On the Table

On the Table: How to eat well if you’re flying

May 14, 2013 

Leave the flying to your airline pilot. But take care of in-flight meals yourself.

Airline food service has changed dramatically in the past several years. Fewer meals and snacks are served, and if you want more than a beverage, you may have to pay extra for it.

Even then, your options may be limited to a snack pack full of candy and chips or a sandwich made with white bread.

Airlines have cut back on special meals, too. Most post information online about how to place pre-trip orders for such options as vegetarian, gluten-free or diabetic meals.

But even if you request a special meal, schedule changes can mean you never see it. It’s tough for people who travel a lot or whose comfort or health depends on consistently eating well.

That’s especially true on long-haul flights. As one colleague who makes regular trips to Africa told me, “It’s 24 hours of bad food.”

She views American carriers as being the worst. “It’s all about the least expensive, nasty foods.”

But you don’t have to fly as far as Africa to be affected. If your travel takes you on more than just short hops, plan ahead to eat as well as possible.

Try these tactics:

• Eat a wholesome, substantial meal before you leave home. You may need nothing more than fluids in flight to hold you until you get to your destination.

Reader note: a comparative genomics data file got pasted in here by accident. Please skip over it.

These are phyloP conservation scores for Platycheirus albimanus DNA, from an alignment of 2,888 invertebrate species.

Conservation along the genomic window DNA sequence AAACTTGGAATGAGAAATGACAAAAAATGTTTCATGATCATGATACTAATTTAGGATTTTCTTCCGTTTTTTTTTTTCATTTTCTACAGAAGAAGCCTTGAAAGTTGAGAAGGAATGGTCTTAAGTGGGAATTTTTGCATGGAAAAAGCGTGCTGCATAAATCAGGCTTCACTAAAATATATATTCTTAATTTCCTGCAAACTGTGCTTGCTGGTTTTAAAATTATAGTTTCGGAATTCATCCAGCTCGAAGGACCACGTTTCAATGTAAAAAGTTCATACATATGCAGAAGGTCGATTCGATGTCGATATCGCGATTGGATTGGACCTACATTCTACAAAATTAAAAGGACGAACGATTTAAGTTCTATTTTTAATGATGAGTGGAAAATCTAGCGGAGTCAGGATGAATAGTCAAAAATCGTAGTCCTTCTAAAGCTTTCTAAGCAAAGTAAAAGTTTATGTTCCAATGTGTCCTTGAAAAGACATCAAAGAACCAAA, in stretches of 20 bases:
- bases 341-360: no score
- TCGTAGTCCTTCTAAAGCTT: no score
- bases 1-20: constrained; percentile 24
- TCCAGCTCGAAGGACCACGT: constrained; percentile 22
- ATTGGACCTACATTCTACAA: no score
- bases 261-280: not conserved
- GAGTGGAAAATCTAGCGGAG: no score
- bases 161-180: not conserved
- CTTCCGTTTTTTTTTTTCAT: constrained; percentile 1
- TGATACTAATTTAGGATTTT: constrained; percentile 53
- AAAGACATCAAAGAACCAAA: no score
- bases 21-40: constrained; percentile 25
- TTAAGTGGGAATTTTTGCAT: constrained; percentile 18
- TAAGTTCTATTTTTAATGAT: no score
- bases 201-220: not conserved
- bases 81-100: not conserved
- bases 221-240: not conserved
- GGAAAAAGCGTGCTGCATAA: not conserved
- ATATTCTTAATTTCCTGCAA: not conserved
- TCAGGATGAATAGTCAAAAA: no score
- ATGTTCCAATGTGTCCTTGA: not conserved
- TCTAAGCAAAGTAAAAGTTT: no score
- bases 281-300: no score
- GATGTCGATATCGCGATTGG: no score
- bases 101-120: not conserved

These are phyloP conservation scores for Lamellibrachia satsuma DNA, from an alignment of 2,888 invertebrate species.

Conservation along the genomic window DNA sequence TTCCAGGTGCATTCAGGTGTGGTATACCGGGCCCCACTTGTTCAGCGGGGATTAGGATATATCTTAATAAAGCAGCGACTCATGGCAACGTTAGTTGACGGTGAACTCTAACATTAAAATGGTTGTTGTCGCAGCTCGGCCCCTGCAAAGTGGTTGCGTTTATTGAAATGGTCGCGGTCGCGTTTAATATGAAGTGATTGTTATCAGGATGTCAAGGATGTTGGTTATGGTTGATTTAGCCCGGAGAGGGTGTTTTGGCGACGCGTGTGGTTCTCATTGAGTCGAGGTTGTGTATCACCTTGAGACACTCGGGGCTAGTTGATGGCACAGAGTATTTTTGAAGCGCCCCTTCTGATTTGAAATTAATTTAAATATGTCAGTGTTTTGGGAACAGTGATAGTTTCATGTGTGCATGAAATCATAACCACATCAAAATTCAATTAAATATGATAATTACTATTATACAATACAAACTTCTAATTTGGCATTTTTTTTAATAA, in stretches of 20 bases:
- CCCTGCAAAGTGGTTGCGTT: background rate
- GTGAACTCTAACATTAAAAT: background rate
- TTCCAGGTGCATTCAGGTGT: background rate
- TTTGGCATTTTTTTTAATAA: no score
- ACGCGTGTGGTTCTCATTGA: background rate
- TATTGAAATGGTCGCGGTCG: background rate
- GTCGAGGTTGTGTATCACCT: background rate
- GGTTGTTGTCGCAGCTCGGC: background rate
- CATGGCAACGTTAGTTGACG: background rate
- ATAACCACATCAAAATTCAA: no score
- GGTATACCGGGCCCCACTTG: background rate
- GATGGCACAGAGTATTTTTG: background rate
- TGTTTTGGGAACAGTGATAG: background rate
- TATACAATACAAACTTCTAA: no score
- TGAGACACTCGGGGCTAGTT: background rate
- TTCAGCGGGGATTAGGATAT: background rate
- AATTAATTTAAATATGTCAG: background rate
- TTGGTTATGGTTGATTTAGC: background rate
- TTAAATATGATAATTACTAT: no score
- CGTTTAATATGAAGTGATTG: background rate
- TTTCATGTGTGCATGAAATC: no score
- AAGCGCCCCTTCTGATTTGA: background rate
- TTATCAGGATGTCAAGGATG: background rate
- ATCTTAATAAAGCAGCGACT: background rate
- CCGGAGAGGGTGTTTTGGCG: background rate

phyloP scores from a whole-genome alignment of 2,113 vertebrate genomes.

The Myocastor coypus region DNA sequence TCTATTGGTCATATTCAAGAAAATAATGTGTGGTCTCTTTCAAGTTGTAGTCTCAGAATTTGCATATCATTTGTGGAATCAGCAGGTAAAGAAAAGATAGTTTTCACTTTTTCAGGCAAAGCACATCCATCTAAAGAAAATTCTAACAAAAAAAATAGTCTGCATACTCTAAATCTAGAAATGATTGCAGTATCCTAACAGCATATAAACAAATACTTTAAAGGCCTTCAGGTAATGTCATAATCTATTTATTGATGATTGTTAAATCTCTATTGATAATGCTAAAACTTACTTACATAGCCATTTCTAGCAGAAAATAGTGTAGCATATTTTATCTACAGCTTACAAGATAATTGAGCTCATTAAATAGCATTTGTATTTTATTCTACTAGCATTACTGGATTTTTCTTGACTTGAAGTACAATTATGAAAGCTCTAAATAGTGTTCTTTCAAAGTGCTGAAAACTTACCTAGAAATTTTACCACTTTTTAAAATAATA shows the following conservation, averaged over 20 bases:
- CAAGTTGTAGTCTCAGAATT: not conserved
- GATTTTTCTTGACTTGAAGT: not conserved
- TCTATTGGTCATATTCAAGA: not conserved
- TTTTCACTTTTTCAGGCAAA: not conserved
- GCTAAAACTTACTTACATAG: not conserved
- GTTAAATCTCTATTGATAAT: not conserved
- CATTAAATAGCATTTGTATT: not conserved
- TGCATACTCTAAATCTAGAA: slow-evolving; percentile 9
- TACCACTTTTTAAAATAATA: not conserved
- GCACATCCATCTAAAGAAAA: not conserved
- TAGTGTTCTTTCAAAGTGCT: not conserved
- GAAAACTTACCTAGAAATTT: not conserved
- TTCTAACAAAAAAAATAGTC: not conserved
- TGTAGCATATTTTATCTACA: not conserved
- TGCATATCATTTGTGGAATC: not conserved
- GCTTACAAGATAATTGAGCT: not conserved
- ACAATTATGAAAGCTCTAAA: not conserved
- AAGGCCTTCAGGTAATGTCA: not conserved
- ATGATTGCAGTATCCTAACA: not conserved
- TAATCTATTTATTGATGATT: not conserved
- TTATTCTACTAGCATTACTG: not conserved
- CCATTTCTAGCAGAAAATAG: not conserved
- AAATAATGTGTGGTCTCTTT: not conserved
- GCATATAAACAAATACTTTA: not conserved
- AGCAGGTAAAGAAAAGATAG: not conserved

• Push fluids. Water, fruit juice, tomato juice, coffee and tea can keep you hydrated and happy.

• Pack portables such as small bags of nuts or dried fruit. Fresh fruit is even better. If you’re traveling overseas, eat it before you land, because regulations may prohibit you from bringing fruit into other countries.

• Don’t eat any foods that don’t meet your standards. Skip soggy, plastic-packaged pastries, refined white rolls, cookies and brownies that you wouldn’t typically eat. Resist the temptation to eat out of boredom.

• Pick and choose from in-flight meals. I often eat the fruit and salad and leave the rest.

Think of it this way: You’re not going to starve. If you must, wait until you get where you’re going and look forward to a good meal then.

Suzanne Hobbs is a registered dietitian and clinical associate professor of health policy and management and nutrition at UNC-Chapel Hill. Reach her at suzanne@onthetable.net; follow her on Twitter, @suzannehobbs.

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